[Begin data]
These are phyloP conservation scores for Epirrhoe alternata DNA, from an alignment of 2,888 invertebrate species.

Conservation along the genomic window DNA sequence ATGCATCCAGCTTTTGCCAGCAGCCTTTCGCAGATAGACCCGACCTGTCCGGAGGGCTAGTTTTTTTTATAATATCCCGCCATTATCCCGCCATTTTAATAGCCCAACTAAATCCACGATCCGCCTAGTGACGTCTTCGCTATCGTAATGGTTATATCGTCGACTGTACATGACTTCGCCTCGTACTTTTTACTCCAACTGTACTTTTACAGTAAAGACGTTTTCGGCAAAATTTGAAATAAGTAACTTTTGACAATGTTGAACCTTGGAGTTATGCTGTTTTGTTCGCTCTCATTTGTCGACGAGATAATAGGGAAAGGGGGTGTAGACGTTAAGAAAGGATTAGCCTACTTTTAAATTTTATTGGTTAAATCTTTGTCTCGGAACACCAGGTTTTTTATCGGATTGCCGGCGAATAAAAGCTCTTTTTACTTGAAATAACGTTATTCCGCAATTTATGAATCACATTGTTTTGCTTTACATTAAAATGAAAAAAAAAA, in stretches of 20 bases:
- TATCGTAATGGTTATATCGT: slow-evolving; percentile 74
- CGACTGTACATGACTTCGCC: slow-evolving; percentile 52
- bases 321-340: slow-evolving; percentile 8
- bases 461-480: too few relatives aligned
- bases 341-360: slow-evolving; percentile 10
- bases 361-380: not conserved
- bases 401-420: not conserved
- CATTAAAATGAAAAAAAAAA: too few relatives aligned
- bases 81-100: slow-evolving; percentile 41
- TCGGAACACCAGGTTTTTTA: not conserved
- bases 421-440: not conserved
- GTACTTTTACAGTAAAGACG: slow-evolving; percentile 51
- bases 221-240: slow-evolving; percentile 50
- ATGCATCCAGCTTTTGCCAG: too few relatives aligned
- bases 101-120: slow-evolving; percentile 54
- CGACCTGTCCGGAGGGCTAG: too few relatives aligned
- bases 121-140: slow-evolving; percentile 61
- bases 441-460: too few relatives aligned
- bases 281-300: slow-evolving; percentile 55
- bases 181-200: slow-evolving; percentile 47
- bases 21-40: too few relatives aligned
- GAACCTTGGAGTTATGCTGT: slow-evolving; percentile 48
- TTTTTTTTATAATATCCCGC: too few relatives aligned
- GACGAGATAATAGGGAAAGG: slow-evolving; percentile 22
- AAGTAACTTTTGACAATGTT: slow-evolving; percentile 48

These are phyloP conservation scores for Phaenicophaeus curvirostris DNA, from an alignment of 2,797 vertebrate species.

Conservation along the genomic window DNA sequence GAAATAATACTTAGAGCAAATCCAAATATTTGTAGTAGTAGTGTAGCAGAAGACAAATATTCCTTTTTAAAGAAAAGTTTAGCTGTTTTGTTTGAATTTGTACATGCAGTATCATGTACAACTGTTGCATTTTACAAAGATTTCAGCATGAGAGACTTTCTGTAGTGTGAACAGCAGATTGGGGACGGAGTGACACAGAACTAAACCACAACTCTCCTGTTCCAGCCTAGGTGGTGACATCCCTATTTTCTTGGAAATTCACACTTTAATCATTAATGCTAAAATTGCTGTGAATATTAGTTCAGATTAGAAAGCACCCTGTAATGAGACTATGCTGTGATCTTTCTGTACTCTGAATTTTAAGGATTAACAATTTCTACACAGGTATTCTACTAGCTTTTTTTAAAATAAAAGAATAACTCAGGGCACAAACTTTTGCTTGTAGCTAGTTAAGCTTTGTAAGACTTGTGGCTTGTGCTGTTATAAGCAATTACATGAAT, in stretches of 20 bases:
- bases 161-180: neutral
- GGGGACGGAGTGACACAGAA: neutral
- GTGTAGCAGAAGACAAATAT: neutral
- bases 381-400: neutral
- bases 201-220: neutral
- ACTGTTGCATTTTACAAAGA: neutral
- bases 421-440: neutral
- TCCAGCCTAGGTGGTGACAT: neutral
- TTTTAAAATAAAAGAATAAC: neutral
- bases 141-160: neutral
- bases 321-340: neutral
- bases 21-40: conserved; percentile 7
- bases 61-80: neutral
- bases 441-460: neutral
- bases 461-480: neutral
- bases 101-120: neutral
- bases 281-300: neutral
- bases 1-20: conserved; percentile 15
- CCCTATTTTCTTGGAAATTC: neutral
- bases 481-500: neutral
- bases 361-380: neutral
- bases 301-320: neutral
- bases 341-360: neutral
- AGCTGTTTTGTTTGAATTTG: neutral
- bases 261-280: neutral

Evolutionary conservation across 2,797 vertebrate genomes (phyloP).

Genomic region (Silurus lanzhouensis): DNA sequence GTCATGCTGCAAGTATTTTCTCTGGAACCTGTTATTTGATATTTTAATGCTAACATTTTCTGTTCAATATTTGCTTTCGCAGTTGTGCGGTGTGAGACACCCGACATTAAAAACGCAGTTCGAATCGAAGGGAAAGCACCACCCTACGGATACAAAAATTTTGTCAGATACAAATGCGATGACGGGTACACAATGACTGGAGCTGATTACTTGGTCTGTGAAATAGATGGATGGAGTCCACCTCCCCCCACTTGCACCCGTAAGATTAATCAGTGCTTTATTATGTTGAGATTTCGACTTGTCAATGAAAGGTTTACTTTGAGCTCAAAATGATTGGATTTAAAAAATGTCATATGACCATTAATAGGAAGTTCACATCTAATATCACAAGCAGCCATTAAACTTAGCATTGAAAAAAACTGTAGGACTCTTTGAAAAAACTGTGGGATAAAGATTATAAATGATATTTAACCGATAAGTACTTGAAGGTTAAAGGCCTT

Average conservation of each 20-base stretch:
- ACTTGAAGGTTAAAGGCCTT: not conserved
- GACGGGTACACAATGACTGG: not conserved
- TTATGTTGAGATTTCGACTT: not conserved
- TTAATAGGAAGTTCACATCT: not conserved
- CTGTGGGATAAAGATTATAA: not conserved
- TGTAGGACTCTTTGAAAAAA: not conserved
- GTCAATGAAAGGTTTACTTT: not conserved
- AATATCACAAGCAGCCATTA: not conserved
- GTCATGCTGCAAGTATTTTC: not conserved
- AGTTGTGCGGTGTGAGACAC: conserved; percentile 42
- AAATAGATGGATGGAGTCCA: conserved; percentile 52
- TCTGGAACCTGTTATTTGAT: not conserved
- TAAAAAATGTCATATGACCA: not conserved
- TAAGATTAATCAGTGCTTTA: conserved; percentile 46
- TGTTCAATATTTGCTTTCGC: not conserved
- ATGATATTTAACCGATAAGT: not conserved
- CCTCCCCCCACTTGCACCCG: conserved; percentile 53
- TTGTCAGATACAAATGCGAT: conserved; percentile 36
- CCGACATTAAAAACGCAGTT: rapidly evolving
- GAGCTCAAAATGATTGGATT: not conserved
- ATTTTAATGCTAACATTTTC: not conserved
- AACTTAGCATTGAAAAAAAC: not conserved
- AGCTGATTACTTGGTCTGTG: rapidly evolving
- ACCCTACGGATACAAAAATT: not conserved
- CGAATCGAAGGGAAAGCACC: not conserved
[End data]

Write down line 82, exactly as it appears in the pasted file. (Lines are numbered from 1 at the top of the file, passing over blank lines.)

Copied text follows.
- CGAATCGAAGGGAAAGCACC: not conserved